Last night, we were asked to place a stone near the crucified Christ to symbolize the things that we hoped God would help us with and as I placed my stone on the altar I thought and felt nothing. I knew it was an important thing to do, and as I sat right there and reflected, my mind was blank. I know that Good Friday is important, it is, in fact, very important to me personally because I do not believe that you can truly experience Easter unless you have experienced Good Friday; yet, when in the midst of it, I was not able to ask God for anything. I was not able to place my burdens on the crucified Christ. The human part of me, truly the American part of me, wonders how I can ask someone else to carry my burdens because they are mine, I made them, and it is my responsibility to deal with them, but that is a topic for another day.

As I reflected on this experience in preparation for tonight I realized something. I realized that loving God as I love myself means that I need to let God love me. Allowing God to carry my burdens is an act of love for both of us and it doesn’t mean that God is taking my burdens away, it simply means that I am accepting their help in carrying them.

As a parent, a husband, a colleague, and all of the other things that I am, I don’t want other people to carry any burdens, especially mine. So, I do my best to ensure that they don’t have to, but the problem with this is that it keeps the people around me and God at arm’s length, even though the opposite is the goal. Shielding friends and family from our pain and anxiety is not an act of Love, it is an act of fear. Fear of failure, fear of ridicule, fear of rejection.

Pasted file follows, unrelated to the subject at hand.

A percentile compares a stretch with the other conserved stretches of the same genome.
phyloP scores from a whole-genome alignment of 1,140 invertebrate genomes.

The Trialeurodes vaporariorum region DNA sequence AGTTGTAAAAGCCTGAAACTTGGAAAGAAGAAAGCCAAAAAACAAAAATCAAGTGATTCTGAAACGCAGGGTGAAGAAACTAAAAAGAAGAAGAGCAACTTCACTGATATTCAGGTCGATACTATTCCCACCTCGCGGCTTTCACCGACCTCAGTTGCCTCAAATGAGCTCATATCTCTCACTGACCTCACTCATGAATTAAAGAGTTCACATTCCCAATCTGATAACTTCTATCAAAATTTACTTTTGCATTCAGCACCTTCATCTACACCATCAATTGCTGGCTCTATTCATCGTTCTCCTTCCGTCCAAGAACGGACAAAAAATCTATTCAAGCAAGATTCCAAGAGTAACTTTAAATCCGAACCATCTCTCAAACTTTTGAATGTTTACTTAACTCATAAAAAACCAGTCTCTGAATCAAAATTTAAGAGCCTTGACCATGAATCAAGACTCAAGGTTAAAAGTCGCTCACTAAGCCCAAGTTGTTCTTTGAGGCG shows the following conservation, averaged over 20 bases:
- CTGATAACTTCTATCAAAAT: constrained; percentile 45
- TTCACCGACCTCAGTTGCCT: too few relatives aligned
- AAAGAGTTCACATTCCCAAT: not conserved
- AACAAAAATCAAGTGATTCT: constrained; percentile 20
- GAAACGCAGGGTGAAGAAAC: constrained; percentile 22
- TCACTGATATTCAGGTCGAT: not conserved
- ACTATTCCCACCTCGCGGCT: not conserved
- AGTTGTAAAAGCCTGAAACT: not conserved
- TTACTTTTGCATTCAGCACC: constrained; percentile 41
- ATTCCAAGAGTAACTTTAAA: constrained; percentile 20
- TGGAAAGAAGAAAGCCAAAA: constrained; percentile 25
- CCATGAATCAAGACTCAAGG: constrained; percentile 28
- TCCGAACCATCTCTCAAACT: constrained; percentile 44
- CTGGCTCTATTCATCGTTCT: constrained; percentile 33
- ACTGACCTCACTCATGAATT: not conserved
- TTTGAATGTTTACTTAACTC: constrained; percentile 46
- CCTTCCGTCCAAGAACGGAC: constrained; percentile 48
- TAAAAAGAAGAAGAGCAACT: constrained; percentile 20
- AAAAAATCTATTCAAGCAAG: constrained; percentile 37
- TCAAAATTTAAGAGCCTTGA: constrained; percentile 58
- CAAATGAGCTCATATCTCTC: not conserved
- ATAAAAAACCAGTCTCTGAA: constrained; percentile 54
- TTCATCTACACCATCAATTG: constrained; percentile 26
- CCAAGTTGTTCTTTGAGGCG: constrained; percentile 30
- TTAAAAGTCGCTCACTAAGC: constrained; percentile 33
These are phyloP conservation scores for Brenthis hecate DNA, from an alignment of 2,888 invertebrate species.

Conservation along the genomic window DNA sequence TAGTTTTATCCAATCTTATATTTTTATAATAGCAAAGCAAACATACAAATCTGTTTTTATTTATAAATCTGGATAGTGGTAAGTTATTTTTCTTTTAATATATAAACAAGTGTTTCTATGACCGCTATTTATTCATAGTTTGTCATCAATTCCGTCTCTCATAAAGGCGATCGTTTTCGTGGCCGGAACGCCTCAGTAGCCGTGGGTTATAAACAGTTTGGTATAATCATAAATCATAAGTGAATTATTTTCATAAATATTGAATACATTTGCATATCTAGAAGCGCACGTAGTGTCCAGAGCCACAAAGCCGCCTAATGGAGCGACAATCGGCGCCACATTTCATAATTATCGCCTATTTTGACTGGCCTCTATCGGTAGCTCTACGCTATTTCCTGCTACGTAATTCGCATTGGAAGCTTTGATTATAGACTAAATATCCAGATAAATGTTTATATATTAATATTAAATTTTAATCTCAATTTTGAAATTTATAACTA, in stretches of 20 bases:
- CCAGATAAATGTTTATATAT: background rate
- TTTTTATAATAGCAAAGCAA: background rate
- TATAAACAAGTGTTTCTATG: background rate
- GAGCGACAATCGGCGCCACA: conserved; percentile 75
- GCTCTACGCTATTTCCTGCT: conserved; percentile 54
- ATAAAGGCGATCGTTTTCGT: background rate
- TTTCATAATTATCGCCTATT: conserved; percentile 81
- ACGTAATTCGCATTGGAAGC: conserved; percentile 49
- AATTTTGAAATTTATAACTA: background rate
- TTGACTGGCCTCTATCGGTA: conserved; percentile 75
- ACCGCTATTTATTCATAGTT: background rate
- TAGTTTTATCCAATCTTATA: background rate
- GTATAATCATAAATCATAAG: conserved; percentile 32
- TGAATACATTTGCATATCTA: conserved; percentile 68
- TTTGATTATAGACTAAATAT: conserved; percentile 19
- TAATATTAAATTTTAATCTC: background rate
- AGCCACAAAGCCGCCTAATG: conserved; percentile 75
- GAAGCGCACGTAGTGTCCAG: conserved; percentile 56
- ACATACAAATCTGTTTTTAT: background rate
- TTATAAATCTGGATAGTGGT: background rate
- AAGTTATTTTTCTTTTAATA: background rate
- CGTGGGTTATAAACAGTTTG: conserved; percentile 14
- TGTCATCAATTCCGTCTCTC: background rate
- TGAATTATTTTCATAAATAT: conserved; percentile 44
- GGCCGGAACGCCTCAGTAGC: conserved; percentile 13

Loving God and our neighbor does not only mean that we do nice things for people, it means that we share our lives with them and allow them to do the same with us; and most importantly it reminds us that the joy we experience as a follower of Christ is not hollow, there is meaning behind it and the meaning is found in the dark and lonely moments we encounter in between the moments of joy. Last night many of us placed a stone on the crucified Christ and with it we asked God to carry away our burdens, tonight those stones are gone and the stone that blocked the tomb has been rolled away, the tomb is empty and our burdens are hopefully lighter.

You see, Easter is not about Jesus dying to pay some cosmic debt to God on our behalf, it is about the joy of love. Jesus died so that we can understand that God’s love is so encompassing and powerful that not even death can contain it, but to understand that love, we must stop compartmentalizing our lives. We must view our existence only through the eyes of Christ and stop dividing ourselves into the different roles we play because God sees only one thing and that is a beloved child who, deep down, truly wants nothing more than to be loved and the truth, the real truth, is that we were loved before we were born, we are loved now, and we will be loved until the end of time. By embracing God’s love, by immersing ourselves in it, the barriers we erect between ourselves and God; the stones we place between ourselves and the world, will be rolled away, one by one, until in the end we know nothing but love, but to get there we first need to be willing to allow God to love us, as much as we love them. Amen. Alleluia, Christ is Risen!